My research is in the field of condensed matter theory, with particular focus on many-body theories of strongly-correlated electron systems. Below is a summary of some recent research projects. A full list of publications can be found here.
Kondo correlations in real-spaceMost fundamental aspects of the Kondo effect are by now very well understood, with various detailed theoretical predictions having been confirmed directly by experiments on impurity systems or quantum dot devices. Key insights into the underlying physics have been provided by the renormalization group (RG) concept, where progressive reduction of the temperature or energy scale results in RG flow between 'fixed points' (FPs) that can be easily identified for a given model. Surprisingly however, the basic physics in real-space is still somewhat controversial, although the emergence of a fundamental length-scale RK ~ 1/TK (with TK the Kondo temperature) has long been predicted. At low temperatures T << TK, the standard interpretation is that a spin-1/2 impurity is screened by a surrounding 'Kondo cloud' of spatial extent RK. We argue in Phys. Rev. B 84, 115120 (2011) that RG flow between any two FPs results in a characteristic length-scale, observed in real-space as a crossover between physical behavior typical of each FP. We show explicitly that 'free orbital', 'local moment' and 'strong coupling' regions of space can be identified for a single Anderson impurity embedded in a 1d host. These distinct regions are separated by two crossover length-scales RLM and RK, with the latter diverging as the Kondo effect is destroyed on increasing temperature through TK. One implication is that moment formation occurs inside the Kondo cloud', while the screening process itself occurs on flowing to the strong coupling FP at distances ~RK. In ongoing work, we hope to generalize these results to more complex impurity systems and 2d or 3d hosts.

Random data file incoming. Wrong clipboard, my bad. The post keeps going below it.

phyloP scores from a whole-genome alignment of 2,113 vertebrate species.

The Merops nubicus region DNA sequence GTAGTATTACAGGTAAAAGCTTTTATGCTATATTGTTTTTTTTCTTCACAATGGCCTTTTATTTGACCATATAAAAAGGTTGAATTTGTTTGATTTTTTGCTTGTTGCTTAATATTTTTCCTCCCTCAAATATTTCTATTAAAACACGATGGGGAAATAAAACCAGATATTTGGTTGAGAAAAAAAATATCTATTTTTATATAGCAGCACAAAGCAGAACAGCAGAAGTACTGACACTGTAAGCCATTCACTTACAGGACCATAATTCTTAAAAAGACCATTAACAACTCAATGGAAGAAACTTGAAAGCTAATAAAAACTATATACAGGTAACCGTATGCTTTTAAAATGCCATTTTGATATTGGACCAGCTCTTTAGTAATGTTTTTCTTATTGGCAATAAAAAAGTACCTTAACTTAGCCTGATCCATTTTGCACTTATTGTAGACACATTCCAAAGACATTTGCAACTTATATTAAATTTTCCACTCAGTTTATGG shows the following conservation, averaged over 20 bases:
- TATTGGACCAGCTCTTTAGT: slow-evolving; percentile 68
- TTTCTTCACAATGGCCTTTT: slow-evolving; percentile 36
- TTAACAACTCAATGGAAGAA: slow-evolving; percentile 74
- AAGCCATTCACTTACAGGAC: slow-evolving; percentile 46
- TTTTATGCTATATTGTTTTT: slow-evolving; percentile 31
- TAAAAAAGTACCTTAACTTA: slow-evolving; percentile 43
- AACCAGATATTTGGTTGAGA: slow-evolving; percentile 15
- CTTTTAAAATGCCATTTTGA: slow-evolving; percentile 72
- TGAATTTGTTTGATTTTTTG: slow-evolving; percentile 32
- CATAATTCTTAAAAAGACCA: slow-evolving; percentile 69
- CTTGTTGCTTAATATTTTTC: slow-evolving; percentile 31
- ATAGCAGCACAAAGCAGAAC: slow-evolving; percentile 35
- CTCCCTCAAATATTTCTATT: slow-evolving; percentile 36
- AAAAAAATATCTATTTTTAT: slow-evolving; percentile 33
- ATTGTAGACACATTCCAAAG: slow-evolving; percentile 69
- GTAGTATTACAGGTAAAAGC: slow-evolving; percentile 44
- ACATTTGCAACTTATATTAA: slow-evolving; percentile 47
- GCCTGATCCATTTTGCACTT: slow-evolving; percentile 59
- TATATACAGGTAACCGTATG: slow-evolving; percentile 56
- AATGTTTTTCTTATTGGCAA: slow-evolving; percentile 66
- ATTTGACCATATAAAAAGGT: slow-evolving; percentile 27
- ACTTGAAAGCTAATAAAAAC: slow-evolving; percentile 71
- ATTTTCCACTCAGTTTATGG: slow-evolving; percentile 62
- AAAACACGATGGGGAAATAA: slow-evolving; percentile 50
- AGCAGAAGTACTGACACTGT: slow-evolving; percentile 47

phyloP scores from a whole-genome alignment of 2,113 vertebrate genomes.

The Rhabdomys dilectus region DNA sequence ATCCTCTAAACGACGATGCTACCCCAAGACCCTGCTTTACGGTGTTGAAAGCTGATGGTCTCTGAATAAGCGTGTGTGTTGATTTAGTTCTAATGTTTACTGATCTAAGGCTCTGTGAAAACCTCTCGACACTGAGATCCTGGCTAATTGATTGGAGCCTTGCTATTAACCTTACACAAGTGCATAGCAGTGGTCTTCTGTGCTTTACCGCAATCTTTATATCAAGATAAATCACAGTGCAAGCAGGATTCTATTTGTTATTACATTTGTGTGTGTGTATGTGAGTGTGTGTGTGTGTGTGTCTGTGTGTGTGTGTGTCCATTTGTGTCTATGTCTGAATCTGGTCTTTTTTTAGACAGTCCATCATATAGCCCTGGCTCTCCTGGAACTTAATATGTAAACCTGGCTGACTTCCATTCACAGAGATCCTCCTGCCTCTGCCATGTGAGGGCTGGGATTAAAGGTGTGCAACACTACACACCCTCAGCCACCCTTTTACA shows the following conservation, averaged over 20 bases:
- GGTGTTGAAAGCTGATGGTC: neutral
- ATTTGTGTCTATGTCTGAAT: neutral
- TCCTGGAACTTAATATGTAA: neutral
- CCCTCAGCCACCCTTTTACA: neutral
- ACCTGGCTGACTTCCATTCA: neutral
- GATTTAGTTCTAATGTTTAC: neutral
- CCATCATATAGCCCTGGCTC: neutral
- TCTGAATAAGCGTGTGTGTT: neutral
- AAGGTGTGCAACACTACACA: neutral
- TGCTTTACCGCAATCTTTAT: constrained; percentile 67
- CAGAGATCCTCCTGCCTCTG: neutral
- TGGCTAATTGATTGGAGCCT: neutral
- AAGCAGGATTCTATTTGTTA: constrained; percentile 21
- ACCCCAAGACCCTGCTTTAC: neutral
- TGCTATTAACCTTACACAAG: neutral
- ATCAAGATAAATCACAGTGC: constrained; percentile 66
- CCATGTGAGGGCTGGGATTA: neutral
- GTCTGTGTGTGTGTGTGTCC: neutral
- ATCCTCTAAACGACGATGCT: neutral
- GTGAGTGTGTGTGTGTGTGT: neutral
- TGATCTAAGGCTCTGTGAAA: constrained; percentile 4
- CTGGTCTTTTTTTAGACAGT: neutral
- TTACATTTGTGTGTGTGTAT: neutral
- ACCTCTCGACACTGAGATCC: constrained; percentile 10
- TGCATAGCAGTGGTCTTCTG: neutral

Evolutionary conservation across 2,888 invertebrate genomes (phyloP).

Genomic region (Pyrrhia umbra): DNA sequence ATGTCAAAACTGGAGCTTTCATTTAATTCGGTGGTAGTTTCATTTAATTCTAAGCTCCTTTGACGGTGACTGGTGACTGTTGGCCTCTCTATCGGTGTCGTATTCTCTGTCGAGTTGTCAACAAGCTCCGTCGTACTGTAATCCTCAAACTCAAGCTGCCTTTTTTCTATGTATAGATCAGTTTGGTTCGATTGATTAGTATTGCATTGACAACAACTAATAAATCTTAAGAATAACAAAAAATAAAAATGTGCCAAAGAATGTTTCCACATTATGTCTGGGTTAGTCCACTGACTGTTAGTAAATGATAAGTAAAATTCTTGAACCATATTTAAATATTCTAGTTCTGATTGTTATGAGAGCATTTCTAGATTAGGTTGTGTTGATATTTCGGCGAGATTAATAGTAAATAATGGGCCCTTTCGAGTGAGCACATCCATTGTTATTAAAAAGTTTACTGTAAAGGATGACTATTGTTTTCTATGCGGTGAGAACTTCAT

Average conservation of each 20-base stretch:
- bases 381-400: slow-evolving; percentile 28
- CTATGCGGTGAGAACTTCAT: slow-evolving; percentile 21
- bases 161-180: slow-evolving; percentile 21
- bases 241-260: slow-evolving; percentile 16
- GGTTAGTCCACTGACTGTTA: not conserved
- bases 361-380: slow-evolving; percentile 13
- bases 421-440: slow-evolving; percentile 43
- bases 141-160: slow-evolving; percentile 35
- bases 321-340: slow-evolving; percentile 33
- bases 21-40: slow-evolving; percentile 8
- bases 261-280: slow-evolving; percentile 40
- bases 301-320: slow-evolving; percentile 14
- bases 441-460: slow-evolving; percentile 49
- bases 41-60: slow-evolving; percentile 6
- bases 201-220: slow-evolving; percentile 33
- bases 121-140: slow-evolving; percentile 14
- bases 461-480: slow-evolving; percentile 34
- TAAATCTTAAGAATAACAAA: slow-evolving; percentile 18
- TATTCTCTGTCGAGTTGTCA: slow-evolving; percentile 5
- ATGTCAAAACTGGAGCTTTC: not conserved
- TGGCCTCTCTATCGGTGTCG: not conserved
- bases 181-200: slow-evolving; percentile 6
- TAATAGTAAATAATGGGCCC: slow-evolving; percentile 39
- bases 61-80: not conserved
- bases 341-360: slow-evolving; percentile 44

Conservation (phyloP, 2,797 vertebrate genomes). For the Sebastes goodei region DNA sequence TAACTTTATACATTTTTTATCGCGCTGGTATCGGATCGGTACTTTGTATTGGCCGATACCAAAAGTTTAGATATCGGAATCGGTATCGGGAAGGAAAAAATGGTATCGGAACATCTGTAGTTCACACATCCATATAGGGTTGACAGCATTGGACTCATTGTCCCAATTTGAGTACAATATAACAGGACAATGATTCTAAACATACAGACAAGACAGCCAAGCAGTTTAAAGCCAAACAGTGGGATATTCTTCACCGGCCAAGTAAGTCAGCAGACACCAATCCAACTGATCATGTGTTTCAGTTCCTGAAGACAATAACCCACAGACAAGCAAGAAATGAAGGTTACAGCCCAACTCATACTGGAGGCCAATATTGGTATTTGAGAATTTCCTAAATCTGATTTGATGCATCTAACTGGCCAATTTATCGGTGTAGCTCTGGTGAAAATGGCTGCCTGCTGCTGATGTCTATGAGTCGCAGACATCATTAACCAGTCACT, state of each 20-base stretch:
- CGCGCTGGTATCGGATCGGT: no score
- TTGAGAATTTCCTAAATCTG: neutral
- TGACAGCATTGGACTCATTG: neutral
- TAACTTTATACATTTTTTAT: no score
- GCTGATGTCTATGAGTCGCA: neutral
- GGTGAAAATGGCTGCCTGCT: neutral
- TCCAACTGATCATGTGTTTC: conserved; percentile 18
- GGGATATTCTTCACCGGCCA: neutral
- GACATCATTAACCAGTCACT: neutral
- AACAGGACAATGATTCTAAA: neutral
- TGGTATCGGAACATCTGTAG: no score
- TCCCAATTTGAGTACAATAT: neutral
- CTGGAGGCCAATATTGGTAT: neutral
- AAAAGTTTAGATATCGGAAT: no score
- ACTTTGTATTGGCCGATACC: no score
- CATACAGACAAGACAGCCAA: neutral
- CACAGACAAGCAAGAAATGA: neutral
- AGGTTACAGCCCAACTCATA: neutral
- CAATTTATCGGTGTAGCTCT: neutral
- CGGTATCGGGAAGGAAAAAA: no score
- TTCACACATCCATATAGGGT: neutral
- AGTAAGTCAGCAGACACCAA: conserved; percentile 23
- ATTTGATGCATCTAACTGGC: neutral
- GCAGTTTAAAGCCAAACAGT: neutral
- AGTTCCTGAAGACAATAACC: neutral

Critical non-Fermi liquid physics in quantum dot devicesThe most basic quantum impurity model exhibiting non-Fermi liquid (NFL) behavior is arguably the two-channel Kondo (2CK) model, describing the symmetric antiferromagnetic coupling of a local spin-1/2 impurity to two equivalent but independent conduction channels. The resulting ground state possesses various intriguing properties, including notably a residual entropy of (kB/2) ln(2) and conductance that approaches its T=0 value as the square root of T.